"Q. I believe you said you walked in about fifteen feet when your foot slipped out from under you. As you walked in did you see anything on the floor? "A. I was not looking at the floor. I was looking at this counter here where the shoes were. "Q. The fact of the matter is, Mrs. Norman, you don't know what caused your foot to slip, do you? "A. I know it was something slippery. "Q. But, you don't know what it was? "A. It was something. "Q. But, whether it was a piece of paper you don't know? "A. Well, I figured it was when I saw the paper laying by my shoe. "Q. That is something you saw as you were sitting on the floor. Do you know what caused your foot to slip as you walked "A. Whatever it was it was slippery."

Counsel for the parties stipulated that if plaintiff's son, Patrick Norman, were called, he would testify that he had gone to the store after the accident; that he had seen the paper on which his mother claimed she had slipped; that it was whitish-cream tissue paper which had the appearance of an oily finish and had several black and brown smudge marks upon it; that he would draw the appearance of these smudge marks for the benefit of the jury; and that these would be of a circular or oval shape.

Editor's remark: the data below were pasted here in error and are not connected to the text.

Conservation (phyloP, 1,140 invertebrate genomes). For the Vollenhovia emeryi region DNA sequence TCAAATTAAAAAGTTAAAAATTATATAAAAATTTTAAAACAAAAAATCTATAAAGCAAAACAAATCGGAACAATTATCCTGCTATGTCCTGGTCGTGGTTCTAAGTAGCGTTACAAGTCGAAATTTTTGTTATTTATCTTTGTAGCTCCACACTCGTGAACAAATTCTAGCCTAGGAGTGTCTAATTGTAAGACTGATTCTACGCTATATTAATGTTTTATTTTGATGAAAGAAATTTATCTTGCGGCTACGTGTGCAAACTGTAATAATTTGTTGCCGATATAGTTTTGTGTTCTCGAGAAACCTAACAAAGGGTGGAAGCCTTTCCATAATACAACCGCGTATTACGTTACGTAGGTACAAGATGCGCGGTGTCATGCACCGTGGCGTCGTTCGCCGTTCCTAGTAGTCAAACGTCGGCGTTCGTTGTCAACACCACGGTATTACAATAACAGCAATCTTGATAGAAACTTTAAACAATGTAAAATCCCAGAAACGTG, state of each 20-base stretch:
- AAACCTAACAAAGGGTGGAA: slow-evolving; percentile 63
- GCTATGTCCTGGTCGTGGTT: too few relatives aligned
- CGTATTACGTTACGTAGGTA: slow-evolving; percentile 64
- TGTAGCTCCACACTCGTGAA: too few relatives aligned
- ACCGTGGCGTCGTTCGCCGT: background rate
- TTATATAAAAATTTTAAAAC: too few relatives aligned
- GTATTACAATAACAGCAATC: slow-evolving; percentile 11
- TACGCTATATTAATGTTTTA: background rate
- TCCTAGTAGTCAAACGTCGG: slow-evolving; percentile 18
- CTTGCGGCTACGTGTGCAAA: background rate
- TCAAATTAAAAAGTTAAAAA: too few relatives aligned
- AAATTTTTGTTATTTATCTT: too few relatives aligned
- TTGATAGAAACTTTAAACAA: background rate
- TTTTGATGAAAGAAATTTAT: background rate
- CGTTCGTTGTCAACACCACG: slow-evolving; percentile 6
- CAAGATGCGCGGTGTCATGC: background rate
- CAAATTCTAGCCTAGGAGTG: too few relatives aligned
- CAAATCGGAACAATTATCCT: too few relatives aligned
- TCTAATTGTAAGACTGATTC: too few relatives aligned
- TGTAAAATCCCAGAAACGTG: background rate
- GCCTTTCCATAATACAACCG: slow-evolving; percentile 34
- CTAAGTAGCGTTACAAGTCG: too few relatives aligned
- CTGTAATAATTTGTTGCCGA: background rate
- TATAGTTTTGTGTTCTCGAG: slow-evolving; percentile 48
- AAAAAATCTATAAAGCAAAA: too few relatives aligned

Plaintiffs make the following assignments of error: (1) That the court erred as a matter of law in granting the motions *748 for directed verdicts in favor of the defendant on the ground that plaintiffs failed to prove constructive notice; and (2) the court erred as a matter of law in excluding the testimony of plaintiffs' witnesses that a foreign substance had footprints on it. They claim that the following cases are controlling and decisive of the issues on this appeal: Messner v. Red Owl Stores, Inc., 238 Minn. 411, 57 N.W.2d 659, as to constructive notice of a foreign substance; and Patterson v. Blatti, 133 Minn. 23, 157 N.W. 717, L.R.A.1916E, 896, as to description of footprints of a foreign substance.

The duty of a shopkeeper or merchant to his customers in his store or place of business is well settled. In Ober v. The Golden Rule, 146 Minn. 347, 178 N.W. 586, the rule is stated by Commissioner Lees as follows:

"A shopkeeper is under legal obligation to keep and maintain his premises in a reasonably safe condition for use as to all whom he expressly or impliedly invites to enter the premises."

However, this does not mean that the merchant is an insurer of the safety of his premises. He owes his customers ordinary care in respect to them. Although they are not parallel in their facts to this case, we call attention to the following cases as of illustrative value: Hastings v. F. W. Woolworth Co. Inc., 189 Minn. 523, 250 N.W. 362; Corrigan v. Elsinger, 81 Minn. 42, 83 N.W. 492; Albachten v. The Golden Rule, 135 Minn. 381, 160 N.W. 1012; Duffy v. Stratton, 169 Minn. 136, 210 N.W. 866.